White SW Computer Law
Intellectual Property, Information Technology & Telecommunications Lawyers
Melbourne Office - PO Box 452, COLLINS STREET WEST Victoria 8007 Australia
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Steve White, Principal - White SW Computer Law

In Australia, copyright protection arises as soon as an original copyright work is created. The copyright laws dictate who the copyright owner is and how long the protection lasts. Copyleft is a form of licensing by which the copyright owner may waive their rights and allow other people to share and make further amendments to the work. The concept of Copyleft is used particularly in relation to software. The idea behind Copyleft is to ensure that an individual cannot take advantage of being able to modify a free software program and then sell the resulting modified program as a new work. In some cases, any modifications made to a Copyleft program must be made freely available to all parties interested in using them. The GNU public licence is an example of a Copyleft licence.

Copyleft licensing evolved from the open source movement which is based on the idea that by making source code widely available and freely modifiable, higher quality software is developed, bugs are fixed more quickly and the resulting product is relatively inexpensive as compared with some commercially available software. It also allows you to see what you are getting with no surprises.

The Internet has played an important role in further developing the concept of open source as it has allowed the interaction between people of diverse backgrounds and resources to compare and contrast their ideas in a timely and cost effective manner. Indeed, much of the Internet's and the world wide web's infrastructure is based upon such software.

To maintain control over what is done with open source software, it is necessary to license its use rather than placing it in the public domain. By using a licence, the intention of the open source movement is maintained without having to rely upon individuals' honesty.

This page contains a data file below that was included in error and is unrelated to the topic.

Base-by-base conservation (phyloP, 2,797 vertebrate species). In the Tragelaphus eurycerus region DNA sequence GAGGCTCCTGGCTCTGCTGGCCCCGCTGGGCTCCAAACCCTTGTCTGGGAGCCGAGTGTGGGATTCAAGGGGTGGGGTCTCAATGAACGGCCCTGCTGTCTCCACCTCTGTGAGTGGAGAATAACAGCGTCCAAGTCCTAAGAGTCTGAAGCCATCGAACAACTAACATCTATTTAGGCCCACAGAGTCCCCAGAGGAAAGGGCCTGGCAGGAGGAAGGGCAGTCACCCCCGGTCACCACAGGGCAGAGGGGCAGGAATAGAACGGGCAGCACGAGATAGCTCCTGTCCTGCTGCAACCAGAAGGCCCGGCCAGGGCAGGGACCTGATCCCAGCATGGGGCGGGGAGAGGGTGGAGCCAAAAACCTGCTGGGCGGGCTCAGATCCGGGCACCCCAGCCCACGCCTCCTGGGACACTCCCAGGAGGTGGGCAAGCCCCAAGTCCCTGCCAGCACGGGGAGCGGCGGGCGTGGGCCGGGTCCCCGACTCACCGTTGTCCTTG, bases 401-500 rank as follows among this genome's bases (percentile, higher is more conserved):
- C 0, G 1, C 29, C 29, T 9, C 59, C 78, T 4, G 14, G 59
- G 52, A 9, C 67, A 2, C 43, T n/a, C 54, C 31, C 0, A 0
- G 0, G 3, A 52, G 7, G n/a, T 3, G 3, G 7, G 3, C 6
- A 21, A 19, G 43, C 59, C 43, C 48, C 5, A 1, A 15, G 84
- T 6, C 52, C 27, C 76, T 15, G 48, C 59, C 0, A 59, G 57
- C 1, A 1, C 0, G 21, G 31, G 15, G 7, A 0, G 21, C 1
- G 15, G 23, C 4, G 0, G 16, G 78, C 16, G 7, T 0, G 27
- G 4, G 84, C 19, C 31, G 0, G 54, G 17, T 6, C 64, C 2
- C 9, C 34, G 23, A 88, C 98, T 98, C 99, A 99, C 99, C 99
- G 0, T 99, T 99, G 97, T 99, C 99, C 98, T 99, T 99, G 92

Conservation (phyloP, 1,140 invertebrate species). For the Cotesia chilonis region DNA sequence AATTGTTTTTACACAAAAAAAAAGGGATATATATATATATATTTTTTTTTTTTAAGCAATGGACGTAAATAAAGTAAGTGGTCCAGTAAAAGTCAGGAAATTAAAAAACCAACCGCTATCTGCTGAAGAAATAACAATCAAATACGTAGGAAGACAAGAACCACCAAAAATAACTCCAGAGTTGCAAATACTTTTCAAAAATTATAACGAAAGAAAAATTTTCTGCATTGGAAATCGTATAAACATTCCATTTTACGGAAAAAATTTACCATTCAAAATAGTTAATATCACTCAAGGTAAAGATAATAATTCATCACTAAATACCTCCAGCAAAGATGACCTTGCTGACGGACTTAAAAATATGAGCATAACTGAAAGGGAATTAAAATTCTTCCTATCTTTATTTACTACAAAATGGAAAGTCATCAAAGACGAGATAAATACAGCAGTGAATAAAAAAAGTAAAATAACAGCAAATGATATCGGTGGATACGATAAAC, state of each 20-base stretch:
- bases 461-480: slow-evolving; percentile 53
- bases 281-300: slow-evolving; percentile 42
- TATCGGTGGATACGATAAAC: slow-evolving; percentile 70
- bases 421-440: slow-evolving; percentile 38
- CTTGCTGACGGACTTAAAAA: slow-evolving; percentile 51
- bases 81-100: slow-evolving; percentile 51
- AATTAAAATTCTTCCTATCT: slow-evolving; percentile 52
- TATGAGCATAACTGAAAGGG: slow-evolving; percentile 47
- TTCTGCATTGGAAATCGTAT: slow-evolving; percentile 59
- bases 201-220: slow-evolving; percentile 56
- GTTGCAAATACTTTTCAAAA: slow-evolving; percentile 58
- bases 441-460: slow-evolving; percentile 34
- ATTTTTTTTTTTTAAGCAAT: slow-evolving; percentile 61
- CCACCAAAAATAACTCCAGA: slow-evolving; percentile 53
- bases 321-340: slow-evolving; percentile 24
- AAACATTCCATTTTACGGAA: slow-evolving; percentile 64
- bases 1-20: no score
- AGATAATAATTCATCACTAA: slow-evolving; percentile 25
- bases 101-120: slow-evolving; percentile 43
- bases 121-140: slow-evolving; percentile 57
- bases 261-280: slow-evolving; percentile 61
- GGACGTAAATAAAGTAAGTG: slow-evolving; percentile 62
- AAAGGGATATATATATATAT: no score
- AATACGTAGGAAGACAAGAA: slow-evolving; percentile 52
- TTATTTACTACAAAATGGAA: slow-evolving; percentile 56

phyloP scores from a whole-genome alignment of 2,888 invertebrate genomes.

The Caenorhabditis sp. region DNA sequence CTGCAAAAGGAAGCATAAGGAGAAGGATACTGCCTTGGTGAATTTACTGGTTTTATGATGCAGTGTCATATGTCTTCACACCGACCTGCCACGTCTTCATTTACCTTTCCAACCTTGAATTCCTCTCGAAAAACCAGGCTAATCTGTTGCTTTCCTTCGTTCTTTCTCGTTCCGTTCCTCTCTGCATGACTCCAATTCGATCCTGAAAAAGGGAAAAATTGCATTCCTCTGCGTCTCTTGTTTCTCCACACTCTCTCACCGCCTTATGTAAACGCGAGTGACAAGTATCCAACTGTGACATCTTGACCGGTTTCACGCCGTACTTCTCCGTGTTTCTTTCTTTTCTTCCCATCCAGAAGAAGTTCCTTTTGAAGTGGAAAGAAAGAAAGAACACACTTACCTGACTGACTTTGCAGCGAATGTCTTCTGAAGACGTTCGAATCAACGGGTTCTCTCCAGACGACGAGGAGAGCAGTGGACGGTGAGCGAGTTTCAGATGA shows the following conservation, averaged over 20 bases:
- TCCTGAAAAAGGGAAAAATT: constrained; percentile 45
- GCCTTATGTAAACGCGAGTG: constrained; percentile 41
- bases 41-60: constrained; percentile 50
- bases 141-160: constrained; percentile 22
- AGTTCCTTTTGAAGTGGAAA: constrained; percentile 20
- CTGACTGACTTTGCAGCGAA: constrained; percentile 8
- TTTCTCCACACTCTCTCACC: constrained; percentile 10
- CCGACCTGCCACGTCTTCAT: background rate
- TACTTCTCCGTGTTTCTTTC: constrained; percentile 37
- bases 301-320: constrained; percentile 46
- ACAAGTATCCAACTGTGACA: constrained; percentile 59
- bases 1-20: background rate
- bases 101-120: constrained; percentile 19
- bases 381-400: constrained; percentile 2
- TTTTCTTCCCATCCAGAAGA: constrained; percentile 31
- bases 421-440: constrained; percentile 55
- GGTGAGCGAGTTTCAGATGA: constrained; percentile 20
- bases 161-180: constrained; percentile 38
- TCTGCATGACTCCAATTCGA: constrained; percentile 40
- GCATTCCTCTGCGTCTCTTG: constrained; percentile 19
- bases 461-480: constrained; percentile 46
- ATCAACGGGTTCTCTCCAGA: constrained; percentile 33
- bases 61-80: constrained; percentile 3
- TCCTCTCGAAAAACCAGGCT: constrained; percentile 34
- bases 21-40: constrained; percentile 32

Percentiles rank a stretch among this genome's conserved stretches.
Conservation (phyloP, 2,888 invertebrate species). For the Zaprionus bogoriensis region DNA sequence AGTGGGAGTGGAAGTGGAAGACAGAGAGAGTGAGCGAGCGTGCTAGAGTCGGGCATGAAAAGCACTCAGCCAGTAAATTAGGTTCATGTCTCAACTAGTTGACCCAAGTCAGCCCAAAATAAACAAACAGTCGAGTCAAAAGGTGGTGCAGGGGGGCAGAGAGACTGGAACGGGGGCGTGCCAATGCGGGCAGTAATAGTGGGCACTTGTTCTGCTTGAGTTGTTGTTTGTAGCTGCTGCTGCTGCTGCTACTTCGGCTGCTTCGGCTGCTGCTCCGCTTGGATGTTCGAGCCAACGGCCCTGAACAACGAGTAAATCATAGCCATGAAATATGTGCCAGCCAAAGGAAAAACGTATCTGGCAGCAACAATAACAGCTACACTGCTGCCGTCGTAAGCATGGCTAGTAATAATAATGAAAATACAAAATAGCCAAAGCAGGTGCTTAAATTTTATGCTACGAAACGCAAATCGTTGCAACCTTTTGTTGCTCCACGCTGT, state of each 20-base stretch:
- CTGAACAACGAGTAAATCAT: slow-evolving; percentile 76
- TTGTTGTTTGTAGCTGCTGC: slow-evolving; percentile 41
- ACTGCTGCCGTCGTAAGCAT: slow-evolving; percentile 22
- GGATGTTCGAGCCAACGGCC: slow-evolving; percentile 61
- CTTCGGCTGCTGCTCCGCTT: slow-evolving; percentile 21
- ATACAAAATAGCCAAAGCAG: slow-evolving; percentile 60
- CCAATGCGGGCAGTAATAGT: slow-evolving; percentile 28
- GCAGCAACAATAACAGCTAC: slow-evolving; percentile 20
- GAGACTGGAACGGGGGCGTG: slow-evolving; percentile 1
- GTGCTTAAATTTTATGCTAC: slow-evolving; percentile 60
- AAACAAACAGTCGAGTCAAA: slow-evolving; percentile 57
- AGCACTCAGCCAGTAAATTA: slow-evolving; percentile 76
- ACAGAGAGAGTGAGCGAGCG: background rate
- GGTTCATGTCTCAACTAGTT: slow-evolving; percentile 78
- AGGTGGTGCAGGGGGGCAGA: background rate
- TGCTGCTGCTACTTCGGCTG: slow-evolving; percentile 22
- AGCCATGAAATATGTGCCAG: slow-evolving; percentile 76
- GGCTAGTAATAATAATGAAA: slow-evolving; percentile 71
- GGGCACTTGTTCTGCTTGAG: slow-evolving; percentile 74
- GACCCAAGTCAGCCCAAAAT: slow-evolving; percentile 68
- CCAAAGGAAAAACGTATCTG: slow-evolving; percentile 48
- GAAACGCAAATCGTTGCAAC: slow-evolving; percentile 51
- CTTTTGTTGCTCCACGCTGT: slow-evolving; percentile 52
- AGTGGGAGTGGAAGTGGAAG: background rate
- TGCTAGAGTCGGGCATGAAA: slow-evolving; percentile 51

Copyleft licensing of open source software is based on principles such as:

  1. Unencumbered redistribution - no party may be restricted from selling or giving away the software;
  2. Right to create modifications and derivative works - no party may be restricted from distributing modified or derivative works;
  3. Self-perpetuating terms - the licence terms must be applied to all parties to whom the software is distributed;
  4. Source code - must in a form that allows easy modification to assist in the evolution of the software;
  5. Distinguishable modifications - the contribution of the author of each modification is acknowledged; and
  6. Lack of warranties - software is supplied “as is”, without warranties as to performance or non-infringement of other parties' intellectual property rights.

These Copyleft licences are non-negotiable, standard form, unsigned contracts. Such contracts are the target of consumer protection laws in many countries as they are seen to shift the risk of product failure and intellectual property infringement to the consumer. For the open source movement to continue, “Copyleft” licensing will need to be exempted from laws designed to prevent risk-shifting from the supplier to the consumer. It is, unfortunately, arguable that standard GNU licence does not provide the protection required by the Trade Practices Act unless minor modifications are made to it to include non excludable remedies, such as fitness for purpose.

Until there is legislative support for software authors, some consideration needs be given whether to publish under such a Copyleft licence. On the other hand, end users of Copyleft licences need to consider if such licences provide all the legal protection that they require for their specific circumstances.

To encourage diversity in the software industry authors and users need to continue to work together on a Copyleft basis, but both groups need to be mindful that they are operating in an environment not satisfactorily catered for by existing laws.

For more information visit www.computerlaw.com.au or www.gnu.org.



© White SW Computer Law 1999

This article is a guide only and should not be used as a substitute for proper legal advice, readers should make their own enquiries and seek appropriate legal advice.

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